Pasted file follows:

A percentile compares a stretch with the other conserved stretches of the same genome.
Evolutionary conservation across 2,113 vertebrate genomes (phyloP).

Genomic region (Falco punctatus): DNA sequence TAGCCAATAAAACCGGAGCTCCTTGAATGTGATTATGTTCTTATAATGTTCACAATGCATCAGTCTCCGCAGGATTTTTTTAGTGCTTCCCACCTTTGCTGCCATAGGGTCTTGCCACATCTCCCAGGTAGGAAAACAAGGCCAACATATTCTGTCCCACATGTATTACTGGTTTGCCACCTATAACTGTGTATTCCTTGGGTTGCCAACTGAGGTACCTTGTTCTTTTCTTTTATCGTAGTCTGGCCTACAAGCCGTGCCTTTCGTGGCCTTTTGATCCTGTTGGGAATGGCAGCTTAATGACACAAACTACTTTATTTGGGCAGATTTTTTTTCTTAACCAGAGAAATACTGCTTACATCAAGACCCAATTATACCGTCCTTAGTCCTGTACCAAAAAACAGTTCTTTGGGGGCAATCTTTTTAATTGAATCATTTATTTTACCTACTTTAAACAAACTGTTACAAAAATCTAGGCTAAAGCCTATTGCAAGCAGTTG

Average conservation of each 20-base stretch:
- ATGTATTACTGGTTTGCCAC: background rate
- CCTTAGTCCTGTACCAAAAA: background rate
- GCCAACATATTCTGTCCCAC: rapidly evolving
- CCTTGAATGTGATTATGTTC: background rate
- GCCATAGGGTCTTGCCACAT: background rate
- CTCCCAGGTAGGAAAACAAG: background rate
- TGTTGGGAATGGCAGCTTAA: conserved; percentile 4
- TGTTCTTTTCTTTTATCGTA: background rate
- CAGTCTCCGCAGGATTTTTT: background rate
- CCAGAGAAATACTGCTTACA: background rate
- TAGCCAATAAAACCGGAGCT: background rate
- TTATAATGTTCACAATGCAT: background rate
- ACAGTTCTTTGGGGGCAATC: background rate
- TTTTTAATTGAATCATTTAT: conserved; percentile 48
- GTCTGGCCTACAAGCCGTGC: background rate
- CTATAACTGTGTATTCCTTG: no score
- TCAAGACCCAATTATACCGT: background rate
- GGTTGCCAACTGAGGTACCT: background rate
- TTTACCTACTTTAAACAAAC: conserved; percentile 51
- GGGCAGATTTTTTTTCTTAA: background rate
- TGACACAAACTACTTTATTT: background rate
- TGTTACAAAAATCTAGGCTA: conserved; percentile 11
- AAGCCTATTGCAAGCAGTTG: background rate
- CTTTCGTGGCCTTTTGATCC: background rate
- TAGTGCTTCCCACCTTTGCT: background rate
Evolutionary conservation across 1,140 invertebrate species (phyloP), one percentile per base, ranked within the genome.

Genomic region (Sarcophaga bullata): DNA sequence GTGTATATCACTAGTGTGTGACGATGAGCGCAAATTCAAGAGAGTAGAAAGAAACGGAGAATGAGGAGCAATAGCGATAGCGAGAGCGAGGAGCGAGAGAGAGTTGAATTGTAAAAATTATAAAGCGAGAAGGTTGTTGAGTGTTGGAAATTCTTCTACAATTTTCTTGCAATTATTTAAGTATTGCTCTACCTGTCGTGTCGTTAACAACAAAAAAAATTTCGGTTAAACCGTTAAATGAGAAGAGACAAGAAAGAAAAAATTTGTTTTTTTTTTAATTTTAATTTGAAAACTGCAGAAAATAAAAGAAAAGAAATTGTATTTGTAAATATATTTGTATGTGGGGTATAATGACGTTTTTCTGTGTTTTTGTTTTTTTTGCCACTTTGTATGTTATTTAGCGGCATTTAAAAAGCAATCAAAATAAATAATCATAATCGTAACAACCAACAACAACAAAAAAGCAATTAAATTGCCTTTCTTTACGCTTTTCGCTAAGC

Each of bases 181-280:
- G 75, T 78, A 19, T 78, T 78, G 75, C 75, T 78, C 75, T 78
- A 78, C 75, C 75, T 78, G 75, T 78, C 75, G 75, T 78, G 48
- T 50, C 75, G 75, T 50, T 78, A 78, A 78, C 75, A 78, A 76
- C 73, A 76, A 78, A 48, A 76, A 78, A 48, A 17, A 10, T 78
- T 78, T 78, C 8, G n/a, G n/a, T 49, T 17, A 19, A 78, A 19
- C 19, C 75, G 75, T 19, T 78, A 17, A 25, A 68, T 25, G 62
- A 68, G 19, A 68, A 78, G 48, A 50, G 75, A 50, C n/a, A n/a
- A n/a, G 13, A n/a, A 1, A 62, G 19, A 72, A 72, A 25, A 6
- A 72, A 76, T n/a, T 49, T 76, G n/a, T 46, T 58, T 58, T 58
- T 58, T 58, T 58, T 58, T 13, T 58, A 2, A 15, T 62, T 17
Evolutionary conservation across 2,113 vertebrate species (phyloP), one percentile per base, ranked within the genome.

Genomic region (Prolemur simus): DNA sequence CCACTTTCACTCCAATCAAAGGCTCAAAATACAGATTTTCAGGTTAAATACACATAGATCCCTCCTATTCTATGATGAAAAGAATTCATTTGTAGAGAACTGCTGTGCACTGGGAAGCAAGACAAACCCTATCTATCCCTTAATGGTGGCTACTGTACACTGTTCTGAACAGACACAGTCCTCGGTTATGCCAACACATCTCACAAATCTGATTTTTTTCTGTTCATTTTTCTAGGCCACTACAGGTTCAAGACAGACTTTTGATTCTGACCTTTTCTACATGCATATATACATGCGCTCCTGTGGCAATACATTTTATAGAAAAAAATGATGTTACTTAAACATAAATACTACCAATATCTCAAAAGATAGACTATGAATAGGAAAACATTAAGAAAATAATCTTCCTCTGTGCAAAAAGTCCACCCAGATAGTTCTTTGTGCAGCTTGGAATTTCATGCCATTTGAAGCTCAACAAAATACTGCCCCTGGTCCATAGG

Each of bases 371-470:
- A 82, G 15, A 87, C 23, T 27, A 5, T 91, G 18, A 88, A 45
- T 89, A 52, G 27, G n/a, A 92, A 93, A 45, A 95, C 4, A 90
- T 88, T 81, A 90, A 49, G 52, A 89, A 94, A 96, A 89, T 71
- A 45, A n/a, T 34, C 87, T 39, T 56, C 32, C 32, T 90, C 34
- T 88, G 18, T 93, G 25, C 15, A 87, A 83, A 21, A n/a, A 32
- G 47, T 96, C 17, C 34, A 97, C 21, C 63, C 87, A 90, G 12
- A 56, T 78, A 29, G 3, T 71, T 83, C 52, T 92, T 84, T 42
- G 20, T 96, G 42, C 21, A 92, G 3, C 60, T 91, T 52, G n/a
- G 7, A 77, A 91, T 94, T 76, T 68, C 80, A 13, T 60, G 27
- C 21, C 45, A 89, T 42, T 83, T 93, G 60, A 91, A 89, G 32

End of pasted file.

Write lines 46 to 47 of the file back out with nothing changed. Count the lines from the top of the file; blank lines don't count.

- A 82, G 15, A 87, C 23, T 27, A 5, T 91, G 18, A 88, A 45
- T 89, A 52, G 27, G n/a, A 92, A 93, A 45, A 95, C 4, A 90